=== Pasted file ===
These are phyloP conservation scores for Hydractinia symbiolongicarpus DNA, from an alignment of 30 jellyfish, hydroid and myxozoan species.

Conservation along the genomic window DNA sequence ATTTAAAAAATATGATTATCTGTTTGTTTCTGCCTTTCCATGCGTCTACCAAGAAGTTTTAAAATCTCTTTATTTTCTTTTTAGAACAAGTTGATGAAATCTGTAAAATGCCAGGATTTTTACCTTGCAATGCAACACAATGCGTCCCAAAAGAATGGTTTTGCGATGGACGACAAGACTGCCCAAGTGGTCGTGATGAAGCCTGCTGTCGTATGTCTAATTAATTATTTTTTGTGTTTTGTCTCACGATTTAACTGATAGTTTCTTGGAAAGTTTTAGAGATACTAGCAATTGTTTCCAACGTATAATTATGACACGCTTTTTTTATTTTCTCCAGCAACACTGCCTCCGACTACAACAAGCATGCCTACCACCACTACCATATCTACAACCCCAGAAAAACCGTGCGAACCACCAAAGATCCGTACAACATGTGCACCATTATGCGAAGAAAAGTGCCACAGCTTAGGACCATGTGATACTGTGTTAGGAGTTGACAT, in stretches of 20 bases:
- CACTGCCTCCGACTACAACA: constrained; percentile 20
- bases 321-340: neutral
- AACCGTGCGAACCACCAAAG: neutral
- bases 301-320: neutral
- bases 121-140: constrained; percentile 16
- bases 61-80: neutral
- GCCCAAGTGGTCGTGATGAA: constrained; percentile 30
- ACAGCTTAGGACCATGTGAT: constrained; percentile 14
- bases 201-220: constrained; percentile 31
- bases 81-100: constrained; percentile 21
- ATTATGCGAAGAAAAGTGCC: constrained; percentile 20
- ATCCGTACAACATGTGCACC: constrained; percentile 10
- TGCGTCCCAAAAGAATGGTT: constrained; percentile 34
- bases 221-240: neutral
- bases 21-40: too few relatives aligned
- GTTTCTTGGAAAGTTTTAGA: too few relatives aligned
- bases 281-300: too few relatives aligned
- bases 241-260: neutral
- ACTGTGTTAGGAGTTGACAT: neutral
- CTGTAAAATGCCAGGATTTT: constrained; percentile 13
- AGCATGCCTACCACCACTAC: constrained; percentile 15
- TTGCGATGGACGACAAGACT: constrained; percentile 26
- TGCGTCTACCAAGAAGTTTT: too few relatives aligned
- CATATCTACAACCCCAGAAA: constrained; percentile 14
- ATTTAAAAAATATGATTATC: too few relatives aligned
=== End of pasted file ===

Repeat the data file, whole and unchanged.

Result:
These are phyloP conservation scores for Hydractinia symbiolongicarpus DNA, from an alignment of 30 jellyfish, hydroid and myxozoan species.

Conservation along the genomic window DNA sequence ATTTAAAAAATATGATTATCTGTTTGTTTCTGCCTTTCCATGCGTCTACCAAGAAGTTTTAAAATCTCTTTATTTTCTTTTTAGAACAAGTTGATGAAATCTGTAAAATGCCAGGATTTTTACCTTGCAATGCAACACAATGCGTCCCAAAAGAATGGTTTTGCGATGGACGACAAGACTGCCCAAGTGGTCGTGATGAAGCCTGCTGTCGTATGTCTAATTAATTATTTTTTGTGTTTTGTCTCACGATTTAACTGATAGTTTCTTGGAAAGTTTTAGAGATACTAGCAATTGTTTCCAACGTATAATTATGACACGCTTTTTTTATTTTCTCCAGCAACACTGCCTCCGACTACAACAAGCATGCCTACCACCACTACCATATCTACAACCCCAGAAAAACCGTGCGAACCACCAAAGATCCGTACAACATGTGCACCATTATGCGAAGAAAAGTGCCACAGCTTAGGACCATGTGATACTGTGTTAGGAGTTGACAT, in stretches of 20 bases:
- CACTGCCTCCGACTACAACA: constrained; percentile 20
- bases 321-340: neutral
- AACCGTGCGAACCACCAAAG: neutral
- bases 301-320: neutral
- bases 121-140: constrained; percentile 16
- bases 61-80: neutral
- GCCCAAGTGGTCGTGATGAA: constrained; percentile 30
- ACAGCTTAGGACCATGTGAT: constrained; percentile 14
- bases 201-220: constrained; percentile 31
- bases 81-100: constrained; percentile 21
- ATTATGCGAAGAAAAGTGCC: constrained; percentile 20
- ATCCGTACAACATGTGCACC: constrained; percentile 10
- TGCGTCCCAAAAGAATGGTT: constrained; percentile 34
- bases 221-240: neutral
- bases 21-40: too few relatives aligned
- GTTTCTTGGAAAGTTTTAGA: too few relatives aligned
- bases 281-300: too few relatives aligned
- bases 241-260: neutral
- ACTGTGTTAGGAGTTGACAT: neutral
- CTGTAAAATGCCAGGATTTT: constrained; percentile 13
- AGCATGCCTACCACCACTAC: constrained; percentile 15
- TTGCGATGGACGACAAGACT: constrained; percentile 26
- TGCGTCTACCAAGAAGTTTT: too few relatives aligned
- CATATCTACAACCCCAGAAA: constrained; percentile 14
- ATTTAAAAAATATGATTATC: too few relatives aligned